The practice of early return to work (ERTW) before full recovery is put forth in many jurisdictions as a sensible and unproblematic approach to work injury. However, there has been a limited appraisal of its effectiveness. Questions remain about what counts as ‘effective,’ how the ERTW policy is experienced by workers, and the internal logic of ERTW itself.
In this study, Ellen and her colleagues consider these issues as they relate to ERTW’s dependence on the concept of hurt versus harm; that is, the assumption that ‘hurt’ or pain experienced during recovery does not necessarily impede and indeed can improve recovery. Taking the case of workers’ compensation policy in Ontario, Canada, they review research and documents that support and explain how hurt can be disassociated from harm in ERTW. They argue that this concept has been applied to situations which range beyond evidence and logic and that it has become a discourse, or a type of belief system based on a particular assembly of truths. They contrast this with qualitative interview data from a study of injured workers who have failed to return to work as expected. They find a lack of recognition of harms incurred by workers and suggest that a discourse about hurt versus harm can have a paralyzing effect on workers’ ability to return to sustainable work. They propose that current workers’ compensation problems with ‘claims persistence’ may exist in part because of a framework for understanding workplace injury which under-recognizes the nature, extent and impact of hurts affecting workers.
The citation for this study is as follows: MacEachen E, Ferrier S, Kosny A, and Chambers L. (2007). A deliberation on ‘hurt versus harm’ logic in early-return-to-work policy. Policy and Practice in Health and Safety, 5(2), 41-62.

www.consequencesofworkinjury.ca
0

#4 User is offline   doppelganger 

  • Advanced Member
  • PipPipPip
  • Group: Members
  • Posts: 1706
  • Joined: 19-September 03

Posted 26 June 2012 - 05:31 PM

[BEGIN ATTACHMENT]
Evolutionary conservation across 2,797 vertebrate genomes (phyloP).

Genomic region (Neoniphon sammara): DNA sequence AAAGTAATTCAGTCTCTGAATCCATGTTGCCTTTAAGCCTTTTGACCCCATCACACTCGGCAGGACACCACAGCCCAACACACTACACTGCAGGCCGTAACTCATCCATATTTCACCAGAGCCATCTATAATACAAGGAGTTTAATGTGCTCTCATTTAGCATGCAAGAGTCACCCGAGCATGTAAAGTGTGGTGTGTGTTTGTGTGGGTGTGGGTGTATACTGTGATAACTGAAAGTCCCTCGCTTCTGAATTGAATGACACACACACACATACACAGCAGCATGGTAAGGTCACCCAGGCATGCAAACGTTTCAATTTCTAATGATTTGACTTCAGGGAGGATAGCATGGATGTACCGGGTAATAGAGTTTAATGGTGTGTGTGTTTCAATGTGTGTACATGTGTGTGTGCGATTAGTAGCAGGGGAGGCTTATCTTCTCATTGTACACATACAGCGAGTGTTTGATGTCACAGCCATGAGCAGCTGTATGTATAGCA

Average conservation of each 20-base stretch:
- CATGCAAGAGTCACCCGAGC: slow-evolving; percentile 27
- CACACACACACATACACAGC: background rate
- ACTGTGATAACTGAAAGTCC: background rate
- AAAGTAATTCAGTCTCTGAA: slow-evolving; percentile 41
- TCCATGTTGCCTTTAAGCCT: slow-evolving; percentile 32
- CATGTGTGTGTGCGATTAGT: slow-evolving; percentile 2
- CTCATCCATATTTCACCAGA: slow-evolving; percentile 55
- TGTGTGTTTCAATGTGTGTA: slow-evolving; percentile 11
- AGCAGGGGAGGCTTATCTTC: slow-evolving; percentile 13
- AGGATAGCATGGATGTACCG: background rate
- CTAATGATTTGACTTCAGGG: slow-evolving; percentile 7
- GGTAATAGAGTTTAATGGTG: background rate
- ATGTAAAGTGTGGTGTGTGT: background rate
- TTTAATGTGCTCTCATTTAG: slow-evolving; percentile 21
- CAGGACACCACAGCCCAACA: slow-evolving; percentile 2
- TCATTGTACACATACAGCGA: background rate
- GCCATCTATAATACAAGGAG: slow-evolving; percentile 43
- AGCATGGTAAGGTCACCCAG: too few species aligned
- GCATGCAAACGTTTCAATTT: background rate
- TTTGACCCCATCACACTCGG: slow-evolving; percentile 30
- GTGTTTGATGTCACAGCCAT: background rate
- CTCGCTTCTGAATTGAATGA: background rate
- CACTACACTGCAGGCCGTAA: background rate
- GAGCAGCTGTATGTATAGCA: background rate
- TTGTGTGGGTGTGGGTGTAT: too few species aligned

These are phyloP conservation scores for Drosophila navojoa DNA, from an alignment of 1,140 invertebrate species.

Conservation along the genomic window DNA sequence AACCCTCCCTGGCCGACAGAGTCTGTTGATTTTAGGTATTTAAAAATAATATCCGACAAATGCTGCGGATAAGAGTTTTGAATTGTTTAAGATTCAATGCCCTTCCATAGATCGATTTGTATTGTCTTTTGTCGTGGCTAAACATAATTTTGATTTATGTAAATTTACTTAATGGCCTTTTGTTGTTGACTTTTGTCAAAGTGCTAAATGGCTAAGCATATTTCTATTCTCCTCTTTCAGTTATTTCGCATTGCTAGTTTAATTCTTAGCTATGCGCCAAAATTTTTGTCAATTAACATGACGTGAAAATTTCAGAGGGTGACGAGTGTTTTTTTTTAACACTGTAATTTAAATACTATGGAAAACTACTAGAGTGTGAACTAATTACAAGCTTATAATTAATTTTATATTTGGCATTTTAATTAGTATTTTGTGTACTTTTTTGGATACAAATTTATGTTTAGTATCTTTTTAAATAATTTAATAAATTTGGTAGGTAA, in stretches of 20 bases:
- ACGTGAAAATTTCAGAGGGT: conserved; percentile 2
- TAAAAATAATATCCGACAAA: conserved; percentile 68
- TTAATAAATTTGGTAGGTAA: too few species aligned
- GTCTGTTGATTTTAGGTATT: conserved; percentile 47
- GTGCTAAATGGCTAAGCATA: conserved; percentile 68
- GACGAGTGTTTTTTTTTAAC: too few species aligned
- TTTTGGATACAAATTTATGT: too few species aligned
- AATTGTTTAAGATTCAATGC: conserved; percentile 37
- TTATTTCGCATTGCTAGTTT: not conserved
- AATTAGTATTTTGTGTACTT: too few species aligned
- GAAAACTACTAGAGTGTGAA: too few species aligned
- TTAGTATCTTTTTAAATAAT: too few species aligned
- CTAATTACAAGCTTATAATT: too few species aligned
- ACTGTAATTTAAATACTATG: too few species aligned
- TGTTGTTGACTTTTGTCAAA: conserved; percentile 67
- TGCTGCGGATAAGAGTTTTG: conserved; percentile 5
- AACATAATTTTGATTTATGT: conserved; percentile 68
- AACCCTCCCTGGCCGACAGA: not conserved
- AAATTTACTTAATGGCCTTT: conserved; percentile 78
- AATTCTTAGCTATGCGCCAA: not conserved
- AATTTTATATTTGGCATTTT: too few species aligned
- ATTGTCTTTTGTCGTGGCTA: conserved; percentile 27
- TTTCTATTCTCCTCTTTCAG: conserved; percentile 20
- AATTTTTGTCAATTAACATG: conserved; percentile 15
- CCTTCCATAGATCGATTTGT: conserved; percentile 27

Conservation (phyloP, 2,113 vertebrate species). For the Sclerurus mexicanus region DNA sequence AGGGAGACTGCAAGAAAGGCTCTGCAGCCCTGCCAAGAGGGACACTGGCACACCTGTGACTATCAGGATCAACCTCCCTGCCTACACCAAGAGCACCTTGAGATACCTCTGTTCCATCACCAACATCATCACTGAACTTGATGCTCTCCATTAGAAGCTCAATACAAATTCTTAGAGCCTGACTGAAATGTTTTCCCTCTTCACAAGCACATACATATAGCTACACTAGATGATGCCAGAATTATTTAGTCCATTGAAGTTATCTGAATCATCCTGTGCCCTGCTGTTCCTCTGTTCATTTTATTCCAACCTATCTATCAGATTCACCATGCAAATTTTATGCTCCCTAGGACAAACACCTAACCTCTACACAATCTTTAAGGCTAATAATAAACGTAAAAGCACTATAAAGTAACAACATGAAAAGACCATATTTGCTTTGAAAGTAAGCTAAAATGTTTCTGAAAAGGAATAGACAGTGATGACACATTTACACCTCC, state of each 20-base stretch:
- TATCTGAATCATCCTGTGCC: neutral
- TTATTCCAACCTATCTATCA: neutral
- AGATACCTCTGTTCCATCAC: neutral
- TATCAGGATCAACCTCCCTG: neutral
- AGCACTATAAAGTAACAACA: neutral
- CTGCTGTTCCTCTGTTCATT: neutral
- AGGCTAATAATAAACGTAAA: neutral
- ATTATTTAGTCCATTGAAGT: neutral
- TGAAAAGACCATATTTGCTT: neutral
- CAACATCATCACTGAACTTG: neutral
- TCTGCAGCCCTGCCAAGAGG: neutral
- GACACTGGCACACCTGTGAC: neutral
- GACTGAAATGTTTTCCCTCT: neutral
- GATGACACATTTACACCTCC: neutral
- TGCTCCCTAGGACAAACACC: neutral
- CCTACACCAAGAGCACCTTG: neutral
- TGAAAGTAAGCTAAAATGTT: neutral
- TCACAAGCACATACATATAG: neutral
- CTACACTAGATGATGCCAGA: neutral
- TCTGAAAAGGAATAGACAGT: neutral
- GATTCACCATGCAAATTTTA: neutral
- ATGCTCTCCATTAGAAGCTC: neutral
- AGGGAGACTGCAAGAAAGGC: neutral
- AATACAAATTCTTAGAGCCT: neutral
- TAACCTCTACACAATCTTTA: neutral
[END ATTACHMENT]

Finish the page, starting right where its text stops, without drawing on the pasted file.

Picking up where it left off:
here is a guide with Red Flags.

May be ACC should do a bit of research on early return to work

Red Flags/Green Lights RTW Problems Guide

Red flags Immediate RTWIs the worker expected to return immediately after injury?
Although a next-day return to work is not unusual for a worker with a minor or simple injury, a quick return can be too early for a worker with a complicated injury (e.g. that involves an inconclusive diagnosis or additional surgery). However, if a worker does not return, he or she may be viewed as non-compliant and could lose or face a reduction in compensation benefits.

RTW with unclear injury
Is the worker expected to return before physicians have arrived at a full understanding of the impairment?
In some cases, a worker experiences pain and health problems beyond the usual symptoms. In these situations, the compensation decision-maker might prompt the worker to return to work before the injury is fully understood, which can contribute to delayed healing or re-injury.

Work absences after RTW

Is the worker taking time off after returning to work?
Work absences after an initial return to work might signal pain or worsening injury. Absences might also indicate that the worker could benefit from additional recovery time or treatment.
0

Share this topic:


Page 1 of 1
  • You cannot start a new topic
  • You cannot reply to this topic

1 User(s) are reading this topic
0 members, 1 guests, 0 anonymous users